Why IoT loves Node.js

Datetime:2016-08-22 23:06:08          Topic: Node.js           Share

Do you care what happens inside the ‘guts’ of the Internet of Things (IoT) and is it all way too geeky and tough to understand anyway? Could it possibly be quite straightforward and rather enlightening?

A typical Internet of Things user walks into a bar and says, “Actually, I really ‘RLY’ don’t care about how the IoT works, I just want to play with the shiny shiny elements and the fun devices.”

Somewhere across the bar, a social speech recognition sensor picks up the sentiment in the language expressed by the user and offers a simple and easy-to-digest explanation of how and why the guts of the IoT matters — all served up on a beermat/napkin, obviously.

IoT with Node.js inside

Beermat #1 offers Node.js — this JavaScript runtime environment built on Google Chrome’s V8 JavaScript engine uses an event-driven, non-blocking I/O model that makes it lightweight and efficient.

In other words, Node.js is a place to run IoT app software (runtime environment) built using technology to translate JavaScript into code that machines understand (Google V8) that is capable of handling lots of things happening at once (an asynchronous event-driven Input/Output model) that is small in terms of its total installation footprint (lightweight code).

A brief history of Node.js & the IoT

Node.js in IoT started at a hobbyist pursuit, but has grown tremendously since it first debuted in 2012.

There are NodeBots chapters (special interest group fan meetups) around the world, Skycatch used Node.js in construction-grade drones to find areas affected by the Nepal earthquake.

Node.js is also being used front and center in commercial products like Siemens Smart Grid product (Monet) — this “Energy-of-Things” power management solution uses Microsoft Azure to host applications developed in HTML5, JavaScript, Node.js and MongoDB on Linux.

Intel Edison

The Intel Edison is as tiny as a stamp, while delivering good performance with its dual-core atom system on a chip (SoC). The Intel Edison can fully run the Node.js framework, allowing developers to write IoT programs using Node.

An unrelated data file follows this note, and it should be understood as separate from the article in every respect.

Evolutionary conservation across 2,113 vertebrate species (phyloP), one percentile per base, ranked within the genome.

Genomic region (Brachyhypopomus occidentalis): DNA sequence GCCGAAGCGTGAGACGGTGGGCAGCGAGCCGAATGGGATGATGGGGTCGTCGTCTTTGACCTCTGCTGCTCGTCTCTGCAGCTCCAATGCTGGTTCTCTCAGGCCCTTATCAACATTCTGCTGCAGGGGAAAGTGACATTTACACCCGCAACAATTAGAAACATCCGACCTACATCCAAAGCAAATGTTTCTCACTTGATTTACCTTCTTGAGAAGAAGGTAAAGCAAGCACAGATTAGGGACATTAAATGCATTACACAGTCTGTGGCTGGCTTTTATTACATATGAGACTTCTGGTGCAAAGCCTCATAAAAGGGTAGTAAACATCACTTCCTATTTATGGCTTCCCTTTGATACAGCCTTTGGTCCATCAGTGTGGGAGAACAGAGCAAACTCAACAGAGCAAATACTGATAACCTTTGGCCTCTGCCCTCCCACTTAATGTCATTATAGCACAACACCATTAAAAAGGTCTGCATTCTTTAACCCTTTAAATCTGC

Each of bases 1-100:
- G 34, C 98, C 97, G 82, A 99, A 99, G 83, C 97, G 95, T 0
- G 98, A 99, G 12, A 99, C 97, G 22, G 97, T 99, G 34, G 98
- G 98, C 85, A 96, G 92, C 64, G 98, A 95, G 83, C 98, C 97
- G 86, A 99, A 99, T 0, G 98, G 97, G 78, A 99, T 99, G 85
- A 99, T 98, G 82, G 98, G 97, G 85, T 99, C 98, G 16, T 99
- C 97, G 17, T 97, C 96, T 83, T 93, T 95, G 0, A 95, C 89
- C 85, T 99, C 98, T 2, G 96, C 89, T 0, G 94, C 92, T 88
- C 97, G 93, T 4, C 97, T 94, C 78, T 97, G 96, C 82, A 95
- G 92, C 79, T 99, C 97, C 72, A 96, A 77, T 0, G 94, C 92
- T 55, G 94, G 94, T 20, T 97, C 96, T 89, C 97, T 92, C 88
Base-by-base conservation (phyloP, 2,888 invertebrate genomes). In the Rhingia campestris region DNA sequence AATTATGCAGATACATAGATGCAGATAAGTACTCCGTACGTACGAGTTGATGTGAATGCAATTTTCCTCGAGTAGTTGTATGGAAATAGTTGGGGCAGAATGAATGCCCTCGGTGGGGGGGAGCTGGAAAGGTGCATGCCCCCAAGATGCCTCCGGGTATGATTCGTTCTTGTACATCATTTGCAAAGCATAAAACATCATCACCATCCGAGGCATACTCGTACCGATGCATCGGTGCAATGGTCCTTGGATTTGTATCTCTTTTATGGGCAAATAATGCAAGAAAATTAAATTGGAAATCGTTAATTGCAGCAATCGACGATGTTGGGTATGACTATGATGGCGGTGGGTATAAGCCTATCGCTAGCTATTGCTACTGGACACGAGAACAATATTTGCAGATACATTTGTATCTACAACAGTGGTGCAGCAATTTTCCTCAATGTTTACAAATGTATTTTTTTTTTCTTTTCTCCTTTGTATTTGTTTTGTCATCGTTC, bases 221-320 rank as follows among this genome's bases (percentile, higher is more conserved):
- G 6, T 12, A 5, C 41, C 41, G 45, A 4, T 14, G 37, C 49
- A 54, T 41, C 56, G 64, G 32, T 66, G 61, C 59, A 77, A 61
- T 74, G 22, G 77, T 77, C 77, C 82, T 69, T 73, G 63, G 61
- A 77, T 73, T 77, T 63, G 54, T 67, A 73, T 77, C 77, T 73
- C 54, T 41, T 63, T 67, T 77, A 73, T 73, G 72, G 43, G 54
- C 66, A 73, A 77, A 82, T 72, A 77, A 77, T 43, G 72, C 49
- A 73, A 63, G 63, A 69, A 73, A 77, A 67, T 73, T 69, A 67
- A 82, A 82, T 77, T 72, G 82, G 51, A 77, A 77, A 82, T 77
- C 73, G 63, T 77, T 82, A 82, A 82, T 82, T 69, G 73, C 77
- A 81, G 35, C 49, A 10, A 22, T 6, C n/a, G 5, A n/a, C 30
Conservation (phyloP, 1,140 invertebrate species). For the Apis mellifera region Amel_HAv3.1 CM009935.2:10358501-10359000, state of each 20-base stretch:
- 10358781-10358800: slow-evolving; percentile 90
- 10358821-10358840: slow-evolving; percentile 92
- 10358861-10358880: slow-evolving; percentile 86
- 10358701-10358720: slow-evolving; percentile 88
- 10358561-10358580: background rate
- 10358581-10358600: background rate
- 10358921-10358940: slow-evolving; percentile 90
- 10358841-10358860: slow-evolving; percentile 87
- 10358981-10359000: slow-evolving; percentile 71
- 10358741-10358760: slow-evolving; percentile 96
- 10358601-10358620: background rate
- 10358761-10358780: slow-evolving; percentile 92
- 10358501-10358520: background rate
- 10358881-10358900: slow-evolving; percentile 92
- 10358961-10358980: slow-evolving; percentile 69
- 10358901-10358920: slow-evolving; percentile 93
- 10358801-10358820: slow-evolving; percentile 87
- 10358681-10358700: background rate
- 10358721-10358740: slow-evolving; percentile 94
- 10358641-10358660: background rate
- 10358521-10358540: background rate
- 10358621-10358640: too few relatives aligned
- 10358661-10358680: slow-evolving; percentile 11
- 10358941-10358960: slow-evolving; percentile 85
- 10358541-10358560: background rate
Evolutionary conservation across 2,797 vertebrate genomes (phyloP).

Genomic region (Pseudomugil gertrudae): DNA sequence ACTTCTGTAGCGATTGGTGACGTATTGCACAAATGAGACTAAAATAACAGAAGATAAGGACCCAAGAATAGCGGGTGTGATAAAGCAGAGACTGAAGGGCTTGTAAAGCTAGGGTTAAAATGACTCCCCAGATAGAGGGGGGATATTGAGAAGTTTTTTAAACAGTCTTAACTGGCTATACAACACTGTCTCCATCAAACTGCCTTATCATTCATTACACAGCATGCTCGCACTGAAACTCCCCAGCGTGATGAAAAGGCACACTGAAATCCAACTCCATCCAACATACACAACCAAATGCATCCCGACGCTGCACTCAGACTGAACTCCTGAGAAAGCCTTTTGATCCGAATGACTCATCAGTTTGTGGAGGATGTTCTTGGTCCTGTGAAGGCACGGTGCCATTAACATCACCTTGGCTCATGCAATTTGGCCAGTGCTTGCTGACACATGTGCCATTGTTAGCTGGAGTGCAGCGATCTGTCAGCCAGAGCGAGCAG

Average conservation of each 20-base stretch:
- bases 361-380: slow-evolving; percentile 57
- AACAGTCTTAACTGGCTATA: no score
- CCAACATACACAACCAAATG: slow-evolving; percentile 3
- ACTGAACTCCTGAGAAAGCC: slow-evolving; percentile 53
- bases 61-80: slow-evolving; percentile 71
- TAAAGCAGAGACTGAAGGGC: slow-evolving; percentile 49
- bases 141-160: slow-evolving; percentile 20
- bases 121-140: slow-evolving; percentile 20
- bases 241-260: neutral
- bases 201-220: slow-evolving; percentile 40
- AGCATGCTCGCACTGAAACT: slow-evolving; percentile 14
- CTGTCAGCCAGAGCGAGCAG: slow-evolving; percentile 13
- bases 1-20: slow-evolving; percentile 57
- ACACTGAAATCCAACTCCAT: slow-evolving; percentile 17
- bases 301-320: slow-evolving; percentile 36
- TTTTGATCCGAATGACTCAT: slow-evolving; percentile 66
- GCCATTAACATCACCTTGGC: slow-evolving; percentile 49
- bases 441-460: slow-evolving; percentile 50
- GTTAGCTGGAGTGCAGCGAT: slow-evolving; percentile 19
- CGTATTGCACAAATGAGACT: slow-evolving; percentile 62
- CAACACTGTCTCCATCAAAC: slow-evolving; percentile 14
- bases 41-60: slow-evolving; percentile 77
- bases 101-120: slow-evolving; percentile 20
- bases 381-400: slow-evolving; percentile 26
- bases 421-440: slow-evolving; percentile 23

Node.js is used in IoT projects for both the device and the server. It has also been noted that the ability to build C++ modules has helped developers considerably in the IoT world. A good proportion of hardware has already C drivers written, so that developers can just wire them to Node.js.

On the server side, all those improvement of V8, performance, and memory consumption means developers can connect more devices from a single server: upgrading to the latest Node thing makes a lot of sense.

Additionally, libraries like Rock Waldron’s Johnny-Five now support hundreds of hardware variations, sensors, motors, displays and just about anything you would need to start building an application for the physical world.

The NutraSweet effect ?

Do you care about Node.js yet? Even just a little bit? Remember how you started buying diet drinks specifically because they had NutraSweet inside them rather than saccharin? Remember how you wanted a Pentium processor PC back in the 1990s  specifically because it ran an Intel processor? To an increasing degree we can see users becoming more and more aware of what happens inside their devices as they look to examine the pedigree and provenance of technology that drives their machines.

Now you know Node.js basics and the lesson has just begun.





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